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John William Waterhouse - A Mermaid

by Sarah Baur

Like his Pre-Raphaelite predecessors, the English painter John William Waterhouse often found inspiration for his works of art in literature and poetry. This is also the case with A Mermaid from 1900, which is often associated with Alfred Lord Tennyson's poem The Mermaid from 1830:

"Who would be

A mermaid fair,

Singing alone,

Combing her hair


I would be a mermaid fair;

I would sing to myself the whole of the day;

With a comb of pearl I would comb my hair;

And still as I comb'd I would sing and say,

'Who is it loves me? who loves not me?'"

In the painting, these verses are partially reflected. A mermaid - recognisable by her shimmering fish tail - sits on a beach full of pebbles and seaweed-covered rocks. With her body sideways to the viewer, she combs her long red-brown hair. While doing so, she gazes into the distance, lost in thought, with her mouth slightly open in song, past the viewer, while behind her imposing rocks rise from the deep blue sea. In front of the mermaid's knees is a large shiny shell as a bowl from which several strings of pearls hang.

The work was Waterhouse's diploma thesis, which he submitted after his admission to the Royal Academy as an academic. In it, he clearly expressed the melancholy that was already attached to the fate of mermaids by the Victorians: namely, their longing for human love. Not only Tennyson's A Mermaid but also Hans Christian Andersen's fairy tale The Little Mermaid from 1837 evoked this tragedy. At the same time, however, it should not be forgotten that fascinating sea creatures were also attributed deadly qualities. Even though Waterhouse depicted his mermaid as isolated and vulnerable in the bay surrounded by rocks, he subliminally suggests the idea of seductive sirens, whose songs were the undoing of sailors in some stories. The pearls are also supposed to point to this, as they were created in popular belief from the tears of deceased seafarers.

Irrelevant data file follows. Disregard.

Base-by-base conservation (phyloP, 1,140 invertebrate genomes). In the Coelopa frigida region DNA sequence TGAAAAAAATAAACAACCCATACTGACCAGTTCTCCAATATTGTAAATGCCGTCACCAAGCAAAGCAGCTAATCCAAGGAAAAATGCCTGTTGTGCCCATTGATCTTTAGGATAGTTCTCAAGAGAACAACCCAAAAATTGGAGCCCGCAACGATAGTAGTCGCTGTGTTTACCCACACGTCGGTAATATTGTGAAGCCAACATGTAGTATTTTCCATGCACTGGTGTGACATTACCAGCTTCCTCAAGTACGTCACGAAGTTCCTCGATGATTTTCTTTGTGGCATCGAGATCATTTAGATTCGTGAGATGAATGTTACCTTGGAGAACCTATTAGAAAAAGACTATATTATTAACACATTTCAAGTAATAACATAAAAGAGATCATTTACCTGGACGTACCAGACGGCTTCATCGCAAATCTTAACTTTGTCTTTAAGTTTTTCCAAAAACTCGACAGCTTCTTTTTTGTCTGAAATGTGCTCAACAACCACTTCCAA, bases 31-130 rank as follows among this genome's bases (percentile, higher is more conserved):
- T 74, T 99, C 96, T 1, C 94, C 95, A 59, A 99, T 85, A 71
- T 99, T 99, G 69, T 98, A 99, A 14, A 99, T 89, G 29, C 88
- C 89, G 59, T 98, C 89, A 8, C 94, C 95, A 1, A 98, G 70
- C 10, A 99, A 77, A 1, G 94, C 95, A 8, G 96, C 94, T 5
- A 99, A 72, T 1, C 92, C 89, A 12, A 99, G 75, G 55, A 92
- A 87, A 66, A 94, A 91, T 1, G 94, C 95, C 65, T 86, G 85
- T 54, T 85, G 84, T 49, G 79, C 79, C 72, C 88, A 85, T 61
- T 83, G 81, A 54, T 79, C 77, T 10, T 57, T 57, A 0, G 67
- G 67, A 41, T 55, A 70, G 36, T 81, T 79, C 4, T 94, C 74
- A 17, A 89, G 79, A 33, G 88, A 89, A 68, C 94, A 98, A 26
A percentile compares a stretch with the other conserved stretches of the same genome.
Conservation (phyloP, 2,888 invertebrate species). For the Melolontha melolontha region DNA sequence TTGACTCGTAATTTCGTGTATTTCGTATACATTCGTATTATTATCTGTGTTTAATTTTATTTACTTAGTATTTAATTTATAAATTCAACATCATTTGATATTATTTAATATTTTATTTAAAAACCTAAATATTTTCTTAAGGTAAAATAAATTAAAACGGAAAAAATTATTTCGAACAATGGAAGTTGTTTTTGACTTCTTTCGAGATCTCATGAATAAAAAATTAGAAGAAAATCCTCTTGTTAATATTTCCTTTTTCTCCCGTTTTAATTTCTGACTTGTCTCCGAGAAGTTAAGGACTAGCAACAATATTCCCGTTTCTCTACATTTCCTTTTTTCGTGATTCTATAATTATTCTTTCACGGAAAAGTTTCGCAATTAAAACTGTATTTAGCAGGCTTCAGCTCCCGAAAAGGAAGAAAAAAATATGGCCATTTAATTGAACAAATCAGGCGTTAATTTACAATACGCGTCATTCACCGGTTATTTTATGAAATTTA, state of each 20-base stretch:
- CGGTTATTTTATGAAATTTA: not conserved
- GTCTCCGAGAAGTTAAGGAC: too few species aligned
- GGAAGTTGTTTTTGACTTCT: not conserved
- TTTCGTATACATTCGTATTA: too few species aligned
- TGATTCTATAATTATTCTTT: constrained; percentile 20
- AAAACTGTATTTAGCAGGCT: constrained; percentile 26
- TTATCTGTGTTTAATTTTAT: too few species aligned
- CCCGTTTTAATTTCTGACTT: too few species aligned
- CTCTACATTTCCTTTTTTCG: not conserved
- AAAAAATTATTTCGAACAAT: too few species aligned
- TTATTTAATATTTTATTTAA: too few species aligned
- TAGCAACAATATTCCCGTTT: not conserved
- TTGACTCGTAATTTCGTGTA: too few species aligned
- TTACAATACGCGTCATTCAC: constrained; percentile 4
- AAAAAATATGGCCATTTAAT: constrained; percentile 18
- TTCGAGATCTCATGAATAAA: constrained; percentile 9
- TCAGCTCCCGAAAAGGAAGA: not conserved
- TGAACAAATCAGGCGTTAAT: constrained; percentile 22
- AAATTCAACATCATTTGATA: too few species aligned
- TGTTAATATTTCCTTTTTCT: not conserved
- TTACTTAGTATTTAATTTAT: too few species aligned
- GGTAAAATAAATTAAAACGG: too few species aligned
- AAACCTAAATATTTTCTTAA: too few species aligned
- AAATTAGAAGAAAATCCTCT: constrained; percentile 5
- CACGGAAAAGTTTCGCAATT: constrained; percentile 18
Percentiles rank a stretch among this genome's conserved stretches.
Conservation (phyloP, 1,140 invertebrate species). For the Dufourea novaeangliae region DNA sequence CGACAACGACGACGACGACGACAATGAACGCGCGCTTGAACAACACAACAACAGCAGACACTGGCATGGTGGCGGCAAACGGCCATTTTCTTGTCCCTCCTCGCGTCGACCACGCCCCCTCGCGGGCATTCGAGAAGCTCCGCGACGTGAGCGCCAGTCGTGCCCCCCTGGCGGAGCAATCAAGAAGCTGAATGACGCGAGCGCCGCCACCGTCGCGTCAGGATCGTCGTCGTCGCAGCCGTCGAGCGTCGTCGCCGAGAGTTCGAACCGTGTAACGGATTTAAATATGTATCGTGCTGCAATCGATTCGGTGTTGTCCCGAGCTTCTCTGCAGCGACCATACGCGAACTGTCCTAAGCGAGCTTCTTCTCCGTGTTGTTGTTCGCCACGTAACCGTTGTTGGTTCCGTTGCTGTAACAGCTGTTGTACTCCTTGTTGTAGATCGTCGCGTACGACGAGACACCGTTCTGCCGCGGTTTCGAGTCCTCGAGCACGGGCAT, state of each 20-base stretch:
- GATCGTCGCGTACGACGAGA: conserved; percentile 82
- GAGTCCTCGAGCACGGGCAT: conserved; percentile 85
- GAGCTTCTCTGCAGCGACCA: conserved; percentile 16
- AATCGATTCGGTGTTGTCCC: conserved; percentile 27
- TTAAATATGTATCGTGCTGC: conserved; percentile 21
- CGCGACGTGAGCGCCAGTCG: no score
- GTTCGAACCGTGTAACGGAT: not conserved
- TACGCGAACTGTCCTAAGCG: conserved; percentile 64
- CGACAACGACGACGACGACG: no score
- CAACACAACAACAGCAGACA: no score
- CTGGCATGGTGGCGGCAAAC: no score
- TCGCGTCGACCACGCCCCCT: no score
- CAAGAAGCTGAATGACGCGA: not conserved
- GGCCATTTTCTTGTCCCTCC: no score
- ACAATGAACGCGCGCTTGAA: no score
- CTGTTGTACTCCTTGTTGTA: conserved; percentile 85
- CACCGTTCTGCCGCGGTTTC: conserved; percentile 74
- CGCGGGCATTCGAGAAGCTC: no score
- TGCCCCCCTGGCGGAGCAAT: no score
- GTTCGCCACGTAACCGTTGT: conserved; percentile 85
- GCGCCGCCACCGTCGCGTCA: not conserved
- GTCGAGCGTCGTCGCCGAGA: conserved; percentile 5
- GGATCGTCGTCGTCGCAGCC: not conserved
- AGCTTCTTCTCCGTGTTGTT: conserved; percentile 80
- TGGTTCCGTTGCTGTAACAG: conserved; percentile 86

The Art Journal commented in 1901 after the first exhibition of the painting:

"But the conception is charged with romance, the line with rhythm. The wistful-sad look of this fair mermaid, seated in her rock-bound home [...]. It tells of human longings never to be satisfied...The chill of the sea lies ever on her heart; the endless murmur of waters is a poor substitute for the sound of human voices; never can this beautiful creature, troubled with emotion, experience on the one hand unawakened repose, on the other the joys of womanhood."

With his mermaid, Waterhouse created a work of timeless quality whose melancholic depth seduces the viewer to dive in and let his thoughts drift.

John William Waterhouse - A Mermaid

1900, 98 x 67 cm, oil on canvas, Royal Academy of Arts, London


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